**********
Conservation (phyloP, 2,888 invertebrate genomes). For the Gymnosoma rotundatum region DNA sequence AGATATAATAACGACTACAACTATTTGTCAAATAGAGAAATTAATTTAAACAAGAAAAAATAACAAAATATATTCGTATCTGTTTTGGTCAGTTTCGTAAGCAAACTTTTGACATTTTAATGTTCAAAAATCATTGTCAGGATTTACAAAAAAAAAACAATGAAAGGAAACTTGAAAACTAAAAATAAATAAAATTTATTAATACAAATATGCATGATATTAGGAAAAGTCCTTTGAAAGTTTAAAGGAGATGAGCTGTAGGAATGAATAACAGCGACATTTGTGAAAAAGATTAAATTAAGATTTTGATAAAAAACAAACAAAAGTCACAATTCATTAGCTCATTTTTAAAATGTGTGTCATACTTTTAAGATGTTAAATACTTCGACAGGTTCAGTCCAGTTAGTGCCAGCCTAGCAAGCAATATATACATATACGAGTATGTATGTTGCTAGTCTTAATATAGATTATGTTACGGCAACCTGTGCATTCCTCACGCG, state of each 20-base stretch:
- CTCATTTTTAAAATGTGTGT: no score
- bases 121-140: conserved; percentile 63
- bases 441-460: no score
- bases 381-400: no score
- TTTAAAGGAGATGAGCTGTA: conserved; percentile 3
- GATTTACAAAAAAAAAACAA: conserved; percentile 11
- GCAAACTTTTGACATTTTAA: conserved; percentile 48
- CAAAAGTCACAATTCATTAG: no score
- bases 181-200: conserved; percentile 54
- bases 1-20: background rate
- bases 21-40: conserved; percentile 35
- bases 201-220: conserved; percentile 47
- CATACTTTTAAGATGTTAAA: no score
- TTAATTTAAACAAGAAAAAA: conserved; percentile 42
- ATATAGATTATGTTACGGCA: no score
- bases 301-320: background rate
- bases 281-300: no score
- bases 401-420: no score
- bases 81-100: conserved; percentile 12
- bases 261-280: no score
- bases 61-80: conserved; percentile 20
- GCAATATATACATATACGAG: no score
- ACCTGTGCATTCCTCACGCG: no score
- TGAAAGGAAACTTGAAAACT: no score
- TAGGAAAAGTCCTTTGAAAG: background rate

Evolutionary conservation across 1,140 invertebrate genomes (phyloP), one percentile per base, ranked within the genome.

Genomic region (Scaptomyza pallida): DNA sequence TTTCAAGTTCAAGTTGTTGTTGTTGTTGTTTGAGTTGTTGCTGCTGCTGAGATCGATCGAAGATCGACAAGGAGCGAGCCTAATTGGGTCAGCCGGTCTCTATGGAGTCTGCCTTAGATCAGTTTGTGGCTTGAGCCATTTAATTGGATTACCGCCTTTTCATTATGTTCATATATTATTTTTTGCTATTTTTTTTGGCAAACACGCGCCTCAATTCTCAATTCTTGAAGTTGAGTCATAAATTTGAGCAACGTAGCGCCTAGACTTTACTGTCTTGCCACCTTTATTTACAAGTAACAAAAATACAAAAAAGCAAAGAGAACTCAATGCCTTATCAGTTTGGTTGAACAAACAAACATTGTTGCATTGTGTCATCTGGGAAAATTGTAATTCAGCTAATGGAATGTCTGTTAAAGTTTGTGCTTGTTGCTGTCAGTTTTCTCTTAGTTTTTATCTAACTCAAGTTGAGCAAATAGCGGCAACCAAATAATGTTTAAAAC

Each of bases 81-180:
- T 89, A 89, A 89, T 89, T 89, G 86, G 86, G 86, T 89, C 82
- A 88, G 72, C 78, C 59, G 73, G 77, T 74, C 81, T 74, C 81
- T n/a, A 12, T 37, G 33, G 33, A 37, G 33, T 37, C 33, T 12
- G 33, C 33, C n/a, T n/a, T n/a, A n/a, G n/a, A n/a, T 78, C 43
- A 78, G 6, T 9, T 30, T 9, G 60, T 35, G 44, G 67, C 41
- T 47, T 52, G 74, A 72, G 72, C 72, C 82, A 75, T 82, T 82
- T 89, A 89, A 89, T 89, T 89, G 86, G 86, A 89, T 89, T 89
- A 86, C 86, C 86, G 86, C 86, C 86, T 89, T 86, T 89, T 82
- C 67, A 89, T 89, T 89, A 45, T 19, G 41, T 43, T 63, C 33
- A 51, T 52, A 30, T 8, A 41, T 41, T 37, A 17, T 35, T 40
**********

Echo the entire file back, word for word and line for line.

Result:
Conservation (phyloP, 2,888 invertebrate genomes). For the Gymnosoma rotundatum region DNA sequence AGATATAATAACGACTACAACTATTTGTCAAATAGAGAAATTAATTTAAACAAGAAAAAATAACAAAATATATTCGTATCTGTTTTGGTCAGTTTCGTAAGCAAACTTTTGACATTTTAATGTTCAAAAATCATTGTCAGGATTTACAAAAAAAAAACAATGAAAGGAAACTTGAAAACTAAAAATAAATAAAATTTATTAATACAAATATGCATGATATTAGGAAAAGTCCTTTGAAAGTTTAAAGGAGATGAGCTGTAGGAATGAATAACAGCGACATTTGTGAAAAAGATTAAATTAAGATTTTGATAAAAAACAAACAAAAGTCACAATTCATTAGCTCATTTTTAAAATGTGTGTCATACTTTTAAGATGTTAAATACTTCGACAGGTTCAGTCCAGTTAGTGCCAGCCTAGCAAGCAATATATACATATACGAGTATGTATGTTGCTAGTCTTAATATAGATTATGTTACGGCAACCTGTGCATTCCTCACGCG, state of each 20-base stretch:
- CTCATTTTTAAAATGTGTGT: no score
- bases 121-140: conserved; percentile 63
- bases 441-460: no score
- bases 381-400: no score
- TTTAAAGGAGATGAGCTGTA: conserved; percentile 3
- GATTTACAAAAAAAAAACAA: conserved; percentile 11
- GCAAACTTTTGACATTTTAA: conserved; percentile 48
- CAAAAGTCACAATTCATTAG: no score
- bases 181-200: conserved; percentile 54
- bases 1-20: background rate
- bases 21-40: conserved; percentile 35
- bases 201-220: conserved; percentile 47
- CATACTTTTAAGATGTTAAA: no score
- TTAATTTAAACAAGAAAAAA: conserved; percentile 42
- ATATAGATTATGTTACGGCA: no score
- bases 301-320: background rate
- bases 281-300: no score
- bases 401-420: no score
- bases 81-100: conserved; percentile 12
- bases 261-280: no score
- bases 61-80: conserved; percentile 20
- GCAATATATACATATACGAG: no score
- ACCTGTGCATTCCTCACGCG: no score
- TGAAAGGAAACTTGAAAACT: no score
- TAGGAAAAGTCCTTTGAAAG: background rate

Evolutionary conservation across 1,140 invertebrate genomes (phyloP), one percentile per base, ranked within the genome.

Genomic region (Scaptomyza pallida): DNA sequence TTTCAAGTTCAAGTTGTTGTTGTTGTTGTTTGAGTTGTTGCTGCTGCTGAGATCGATCGAAGATCGACAAGGAGCGAGCCTAATTGGGTCAGCCGGTCTCTATGGAGTCTGCCTTAGATCAGTTTGTGGCTTGAGCCATTTAATTGGATTACCGCCTTTTCATTATGTTCATATATTATTTTTTGCTATTTTTTTTGGCAAACACGCGCCTCAATTCTCAATTCTTGAAGTTGAGTCATAAATTTGAGCAACGTAGCGCCTAGACTTTACTGTCTTGCCACCTTTATTTACAAGTAACAAAAATACAAAAAAGCAAAGAGAACTCAATGCCTTATCAGTTTGGTTGAACAAACAAACATTGTTGCATTGTGTCATCTGGGAAAATTGTAATTCAGCTAATGGAATGTCTGTTAAAGTTTGTGCTTGTTGCTGTCAGTTTTCTCTTAGTTTTTATCTAACTCAAGTTGAGCAAATAGCGGCAACCAAATAATGTTTAAAAC

Each of bases 81-180:
- T 89, A 89, A 89, T 89, T 89, G 86, G 86, G 86, T 89, C 82
- A 88, G 72, C 78, C 59, G 73, G 77, T 74, C 81, T 74, C 81
- T n/a, A 12, T 37, G 33, G 33, A 37, G 33, T 37, C 33, T 12
- G 33, C 33, C n/a, T n/a, T n/a, A n/a, G n/a, A n/a, T 78, C 43
- A 78, G 6, T 9, T 30, T 9, G 60, T 35, G 44, G 67, C 41
- T 47, T 52, G 74, A 72, G 72, C 72, C 82, A 75, T 82, T 82
- T 89, A 89, A 89, T 89, T 89, G 86, G 86, A 89, T 89, T 89
- A 86, C 86, C 86, G 86, C 86, C 86, T 89, T 86, T 89, T 82
- C 67, A 89, T 89, T 89, A 45, T 19, G 41, T 43, T 63, C 33
- A 51, T 52, A 30, T 8, A 41, T 41, T 37, A 17, T 35, T 40